Niggles - the big disappointment is the complete lack of musical extras or even any new info in the booklet - and in the case of this album in particular the omissions are going to be a sore point for fans who've waited decades for these releases. While some rarities have turned up on the 2009 mega box set "The Archives Vol.1 1963-1972" - some tracks are still missing. "Down By The River" was edited for single release in the UK in August 1970 on RS 23462 with an alternate take of "Cinnamon Girl" on the B-side. To my knowledge neither is available in remastered sound anywhere. Also - "Oh Lonesome Me" was extended for the US 7" and it's B-side - an alternate mix of "I've Been Waiting For You" is again a no-show. All of them would have made for ideal extras material and it's infuriating that they're not on here. Still - at mid price - this remaster of "Everybody Knows This Is Nowhere" is great value for money and with this hugely upgraded sound - makes you focus on the music as is and not anything else.
The sound is especially good on the big rocking tracks like "Down By The River" and the near 10-minute "Cowgirl In The Sand" - while the clarity is just beautiful on Richie Furay's "Round And Round (It Won't Be Long)" - Robin Lane's duet vocals being particularly lovely. Bobby Notkoff's violin on "Running Dry" is very clear - and as the band loosely ramshackles its way into the song - it sounds like they're in your living room - miked up and live - fabulous stuff. On to album three...
Disc 3 "After The Gold Rush" (35:03 minutes):
1. Tell Me Why
2. After The Gold Rush
3. Only Love Can Break Your Heart
4. Southern Man
5. Till The Morning Comes
6. Oh Lonesome Me
7. Don't Let It Bring You Down
9. When You Dance, I Can Really Love
10. I Believe In You
11. Cripple Creek
"After The Gold Rush" was released in September 1970 on Reprise Records MS 6383 in the USA and Reprise RSLP 6383 in the UK (it went to Number 8 in the USA and Number 7 in the UK). This 2009 'Neil Young Archives - Original Release Series' remaster on Reprise 9362-49790-1 (Barcode 093624979012) is Disc 3 of 4 (HDCD details as above).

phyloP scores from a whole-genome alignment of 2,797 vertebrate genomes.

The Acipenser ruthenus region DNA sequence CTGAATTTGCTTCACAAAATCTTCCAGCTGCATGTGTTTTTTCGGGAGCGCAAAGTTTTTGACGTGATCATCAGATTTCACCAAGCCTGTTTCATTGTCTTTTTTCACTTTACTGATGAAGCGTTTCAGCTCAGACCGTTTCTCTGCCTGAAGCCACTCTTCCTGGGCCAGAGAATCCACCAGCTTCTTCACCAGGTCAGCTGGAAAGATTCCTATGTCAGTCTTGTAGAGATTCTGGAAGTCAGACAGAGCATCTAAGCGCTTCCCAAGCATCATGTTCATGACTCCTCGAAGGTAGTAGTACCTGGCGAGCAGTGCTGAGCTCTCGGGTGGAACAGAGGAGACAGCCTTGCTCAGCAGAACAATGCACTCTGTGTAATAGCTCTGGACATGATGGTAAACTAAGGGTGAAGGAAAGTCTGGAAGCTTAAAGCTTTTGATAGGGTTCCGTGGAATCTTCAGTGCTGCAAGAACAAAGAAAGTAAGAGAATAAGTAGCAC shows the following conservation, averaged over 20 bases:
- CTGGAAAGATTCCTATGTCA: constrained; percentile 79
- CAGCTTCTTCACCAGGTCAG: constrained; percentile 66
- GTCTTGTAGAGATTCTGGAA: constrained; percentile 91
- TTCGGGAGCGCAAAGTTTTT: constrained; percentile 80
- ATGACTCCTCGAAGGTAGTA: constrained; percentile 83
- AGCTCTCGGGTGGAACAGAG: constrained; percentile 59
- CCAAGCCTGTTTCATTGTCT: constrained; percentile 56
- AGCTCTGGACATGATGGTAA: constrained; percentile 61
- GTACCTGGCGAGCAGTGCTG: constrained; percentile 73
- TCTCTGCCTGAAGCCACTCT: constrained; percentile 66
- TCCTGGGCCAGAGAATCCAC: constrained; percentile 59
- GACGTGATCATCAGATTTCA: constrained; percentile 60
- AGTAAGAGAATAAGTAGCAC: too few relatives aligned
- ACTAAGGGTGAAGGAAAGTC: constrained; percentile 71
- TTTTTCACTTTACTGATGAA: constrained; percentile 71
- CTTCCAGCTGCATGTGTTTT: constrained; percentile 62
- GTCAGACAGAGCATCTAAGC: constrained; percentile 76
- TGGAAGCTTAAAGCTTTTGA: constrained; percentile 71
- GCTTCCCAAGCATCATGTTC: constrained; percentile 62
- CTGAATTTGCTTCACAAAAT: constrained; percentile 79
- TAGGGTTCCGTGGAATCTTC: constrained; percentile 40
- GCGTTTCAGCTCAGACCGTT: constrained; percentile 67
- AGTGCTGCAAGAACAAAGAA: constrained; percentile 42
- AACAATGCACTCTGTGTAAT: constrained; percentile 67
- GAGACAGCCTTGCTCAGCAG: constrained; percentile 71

Again so many audio highlights - the meaty guitars of "Southern Man" and the harmonica and rhythm section on the slyly lovely cover of Don Gibson's "Oh Lonesome Me". But then there's a triple whammy of audio brilliance on "Don't Let It Bring You Down", the beautiful "Birds" (lyrics above) and the rocking "When You Dance, I Can Really Love". Each is so beautifully done but in different ways. There's now a lovely intimacy on "Tell Me Why" and "Only Love Can Break Your Heart" too. Sweet as...and leading up to...
Disc 4 "Harvest" (37:47 minutes):
1. Out On The Weekend
3. A Man Needs A Maid
4. A Heart Of Gold
5. Are You Ready For The Country?
6. Old Man
7. There's A World
9. The Needle And The Damage Done
10. Words (Between The Lines Of Age)
His 4th solo (and some feel his best) "Harvest" was released in February 1972 on Reprise Records MS 2032 in the USA and K 54005 in the UK (it went to Number 1 in both countries and many others around the world). This 2009 'Neil Young Archives - Original Release Series' on Reprise 9362-49789-9 (Barcode 093624978992) is Disc 4 of 4 (HDCD details as above).
From the second that the drums, acoustic guitar and low harmonica kick in with the opener "Out On The Weekend" - the audio can only be described as beautiful. The shuffle of "Harvest" now boats the same clarity - but things really go into the fidelity stratosphere with the strings on "A Man Needs A Maid" (The London Symphony Orchestra arranged by Jack Nitzsche) - wow! David Crosby and Graham Nash puts in harmony vocals on "Are You Ready For The Country" while James Taylor and Linda Ronstadt do backing vocals on the gorgeous "Old Man". The muscle from Stephen Stills' guitar on "Alabama" grunges and rocks with Neil's superb lead while Nash and Stills add layers to the finisher "Words (Between The Lines Of Age)" (lyrics from it title this review).
Re-listening to these four albums in a row is a revelatory experience. "Gold Rush" and "Harvest" have always received the plaudits - but now the first two have been given a new lease of life by these transfers - and I'm returning to them more - which is surely what a good remaster should make you do...and all of it is available for under a ten spot from most retailers...
The gold sticker on the jewel case of each of these issues says "Because Sound Matters" - and I think Rock's great curmudgeon was right to wait until he got it right...